SW Legal studies in Business

Agency Can Enhance Enforcement of Existing Regulations Without Notice-and Comment
Description Appeals court held that an agency did not have to engage in notice-and-comment rulemaking to issue new "demand letters" that were sent to firms that were failing to comply with existing regulations. Since there was no expansion of substantive rules, no additional administrative procedure was required to justify the letters.
Topic Administrative Law
Key Words Rulemaking; Notice; Letters
C A S E   S U M M A R Y
Facts The Gun Control Act requires the BATF to operate a firearms tracing system for the production, distribution and sale of firearms to assist in law enforcement. When the BATF initiates a trace request on a firearm, federal firearms licensees (FFLs) must provide information within 24 hours, such as the buyer's name, address, and firearm license number. Concerned that some FFLs were not responsive to trace requests, the BATF issued a "demand letter" to 41 FFLs (of the 80,000 FFLs nationwide) requiring them to submit information about their firearms purchases and sales for the past three years and on a monthly basis thereafter. Such a demand letter was sent to RSM. It sought declaratory and injunctive relief against the demand letter, contending that it exceeded the authority of the BATF. The district court agreed that the BATF had not acted properly. The BATF appealed.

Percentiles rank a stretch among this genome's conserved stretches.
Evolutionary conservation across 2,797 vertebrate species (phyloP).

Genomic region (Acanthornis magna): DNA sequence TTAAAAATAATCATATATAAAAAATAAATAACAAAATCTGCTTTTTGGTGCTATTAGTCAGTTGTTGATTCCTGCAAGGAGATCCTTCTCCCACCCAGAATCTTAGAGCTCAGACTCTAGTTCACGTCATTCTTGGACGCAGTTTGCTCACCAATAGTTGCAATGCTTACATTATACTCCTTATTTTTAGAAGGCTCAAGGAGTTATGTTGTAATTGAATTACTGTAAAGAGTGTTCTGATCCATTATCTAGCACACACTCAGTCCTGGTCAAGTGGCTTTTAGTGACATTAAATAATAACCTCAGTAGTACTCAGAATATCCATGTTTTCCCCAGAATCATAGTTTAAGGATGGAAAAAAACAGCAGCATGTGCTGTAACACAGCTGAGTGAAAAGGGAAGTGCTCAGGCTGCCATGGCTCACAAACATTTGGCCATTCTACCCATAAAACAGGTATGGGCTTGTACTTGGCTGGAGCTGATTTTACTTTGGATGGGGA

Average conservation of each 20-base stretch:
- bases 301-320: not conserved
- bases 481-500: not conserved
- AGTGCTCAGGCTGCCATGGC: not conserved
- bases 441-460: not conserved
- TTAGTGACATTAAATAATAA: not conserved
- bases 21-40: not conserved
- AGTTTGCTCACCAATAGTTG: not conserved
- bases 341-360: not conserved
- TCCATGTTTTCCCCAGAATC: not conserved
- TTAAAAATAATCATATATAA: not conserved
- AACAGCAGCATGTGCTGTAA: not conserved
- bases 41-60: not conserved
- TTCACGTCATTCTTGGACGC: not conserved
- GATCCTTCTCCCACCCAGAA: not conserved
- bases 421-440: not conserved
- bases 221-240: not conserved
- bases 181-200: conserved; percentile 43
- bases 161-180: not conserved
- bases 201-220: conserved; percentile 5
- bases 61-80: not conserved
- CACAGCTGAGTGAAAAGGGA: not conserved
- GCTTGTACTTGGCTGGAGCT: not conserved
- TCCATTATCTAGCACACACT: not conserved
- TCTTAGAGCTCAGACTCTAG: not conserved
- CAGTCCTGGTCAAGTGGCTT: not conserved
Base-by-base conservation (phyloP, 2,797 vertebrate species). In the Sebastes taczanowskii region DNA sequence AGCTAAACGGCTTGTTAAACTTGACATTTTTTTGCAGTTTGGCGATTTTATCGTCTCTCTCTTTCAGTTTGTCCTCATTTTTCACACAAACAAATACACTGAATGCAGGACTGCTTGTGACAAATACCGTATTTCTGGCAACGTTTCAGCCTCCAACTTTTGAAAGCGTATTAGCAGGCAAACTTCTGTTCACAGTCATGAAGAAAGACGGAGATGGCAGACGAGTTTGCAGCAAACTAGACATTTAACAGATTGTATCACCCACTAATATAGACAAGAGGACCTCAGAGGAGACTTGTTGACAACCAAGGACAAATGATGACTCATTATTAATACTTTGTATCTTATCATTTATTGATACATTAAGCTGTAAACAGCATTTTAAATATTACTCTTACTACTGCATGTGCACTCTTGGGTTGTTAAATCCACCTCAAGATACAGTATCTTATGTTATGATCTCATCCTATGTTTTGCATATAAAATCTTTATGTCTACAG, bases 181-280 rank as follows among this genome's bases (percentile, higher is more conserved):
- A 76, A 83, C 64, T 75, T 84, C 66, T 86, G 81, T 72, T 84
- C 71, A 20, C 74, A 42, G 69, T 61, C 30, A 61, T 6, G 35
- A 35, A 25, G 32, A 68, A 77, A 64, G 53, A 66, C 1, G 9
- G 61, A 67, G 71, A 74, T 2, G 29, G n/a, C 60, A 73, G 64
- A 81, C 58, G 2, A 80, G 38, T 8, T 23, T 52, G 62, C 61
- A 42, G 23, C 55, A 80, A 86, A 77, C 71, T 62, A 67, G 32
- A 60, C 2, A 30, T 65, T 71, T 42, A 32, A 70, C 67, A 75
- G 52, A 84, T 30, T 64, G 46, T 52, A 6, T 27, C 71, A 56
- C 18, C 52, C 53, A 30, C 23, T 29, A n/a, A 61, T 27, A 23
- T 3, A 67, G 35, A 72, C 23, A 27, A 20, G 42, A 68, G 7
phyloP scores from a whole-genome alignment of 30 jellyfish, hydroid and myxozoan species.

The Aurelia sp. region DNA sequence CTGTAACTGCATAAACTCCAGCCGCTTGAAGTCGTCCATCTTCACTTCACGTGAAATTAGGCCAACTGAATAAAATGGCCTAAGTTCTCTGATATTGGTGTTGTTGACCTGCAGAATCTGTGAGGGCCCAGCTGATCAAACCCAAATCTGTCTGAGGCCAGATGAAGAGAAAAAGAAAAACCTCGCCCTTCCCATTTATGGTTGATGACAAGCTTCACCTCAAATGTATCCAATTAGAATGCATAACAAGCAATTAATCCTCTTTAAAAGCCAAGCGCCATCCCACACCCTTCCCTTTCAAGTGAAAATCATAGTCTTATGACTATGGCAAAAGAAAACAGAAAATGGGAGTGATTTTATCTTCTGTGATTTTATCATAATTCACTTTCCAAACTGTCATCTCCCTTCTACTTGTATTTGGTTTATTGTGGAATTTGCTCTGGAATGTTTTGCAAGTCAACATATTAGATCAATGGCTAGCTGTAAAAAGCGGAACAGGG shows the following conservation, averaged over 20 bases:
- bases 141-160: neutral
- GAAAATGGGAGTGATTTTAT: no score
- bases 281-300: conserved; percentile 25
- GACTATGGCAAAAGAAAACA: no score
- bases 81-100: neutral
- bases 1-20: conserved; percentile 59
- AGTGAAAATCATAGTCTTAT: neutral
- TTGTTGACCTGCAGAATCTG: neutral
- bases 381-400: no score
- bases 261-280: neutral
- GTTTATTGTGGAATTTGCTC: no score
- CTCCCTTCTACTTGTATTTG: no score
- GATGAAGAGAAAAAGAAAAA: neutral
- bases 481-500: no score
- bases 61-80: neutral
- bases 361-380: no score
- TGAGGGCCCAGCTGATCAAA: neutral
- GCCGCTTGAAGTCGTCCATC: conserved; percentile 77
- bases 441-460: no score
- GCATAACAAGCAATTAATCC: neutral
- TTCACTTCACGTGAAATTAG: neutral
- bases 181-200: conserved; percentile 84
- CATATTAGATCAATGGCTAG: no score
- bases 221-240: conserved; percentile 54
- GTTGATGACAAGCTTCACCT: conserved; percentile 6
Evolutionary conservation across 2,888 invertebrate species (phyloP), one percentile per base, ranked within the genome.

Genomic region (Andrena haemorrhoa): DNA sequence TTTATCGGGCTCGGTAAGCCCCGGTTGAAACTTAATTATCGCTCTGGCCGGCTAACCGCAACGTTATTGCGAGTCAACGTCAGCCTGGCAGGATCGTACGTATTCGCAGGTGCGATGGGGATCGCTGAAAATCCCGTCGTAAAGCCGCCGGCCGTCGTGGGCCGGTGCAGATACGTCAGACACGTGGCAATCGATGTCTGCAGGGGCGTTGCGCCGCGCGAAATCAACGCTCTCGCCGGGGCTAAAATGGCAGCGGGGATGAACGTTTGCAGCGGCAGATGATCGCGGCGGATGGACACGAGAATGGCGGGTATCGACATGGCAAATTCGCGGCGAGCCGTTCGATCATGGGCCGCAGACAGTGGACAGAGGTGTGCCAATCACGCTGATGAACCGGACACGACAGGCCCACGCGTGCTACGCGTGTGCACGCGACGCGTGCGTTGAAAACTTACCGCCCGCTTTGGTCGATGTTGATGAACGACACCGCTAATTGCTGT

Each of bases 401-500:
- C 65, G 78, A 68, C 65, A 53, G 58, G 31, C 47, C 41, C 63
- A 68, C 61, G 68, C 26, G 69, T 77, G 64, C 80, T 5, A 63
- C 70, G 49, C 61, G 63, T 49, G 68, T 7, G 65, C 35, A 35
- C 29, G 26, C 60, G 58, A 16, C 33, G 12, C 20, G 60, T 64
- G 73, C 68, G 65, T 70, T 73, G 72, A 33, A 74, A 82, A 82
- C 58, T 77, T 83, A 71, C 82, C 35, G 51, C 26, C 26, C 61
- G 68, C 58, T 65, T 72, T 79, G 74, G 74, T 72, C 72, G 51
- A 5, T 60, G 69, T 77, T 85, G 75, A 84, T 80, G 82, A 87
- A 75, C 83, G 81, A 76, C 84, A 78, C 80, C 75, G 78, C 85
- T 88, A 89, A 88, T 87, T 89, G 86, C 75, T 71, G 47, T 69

Decision Reversed. The BATF was not required to engage in notice-and-comment rulemaking in order to effect its statutory authority to require FFLs to comply with existing regulations. The demand letter did not expand the scope of regulations, it is an effort to make existing regulations more effective. The fact that the BATF cooperates with the National Tracing Center in such matters does not affect the substantive rights of the FFLs. The demand letter is not an unreasonable request for information in violation of the Fourth Amendment.
Citation RSM, Inc. v. Buckles, - F.3d - (2001 WL 618234, 4th Cir., 2001)

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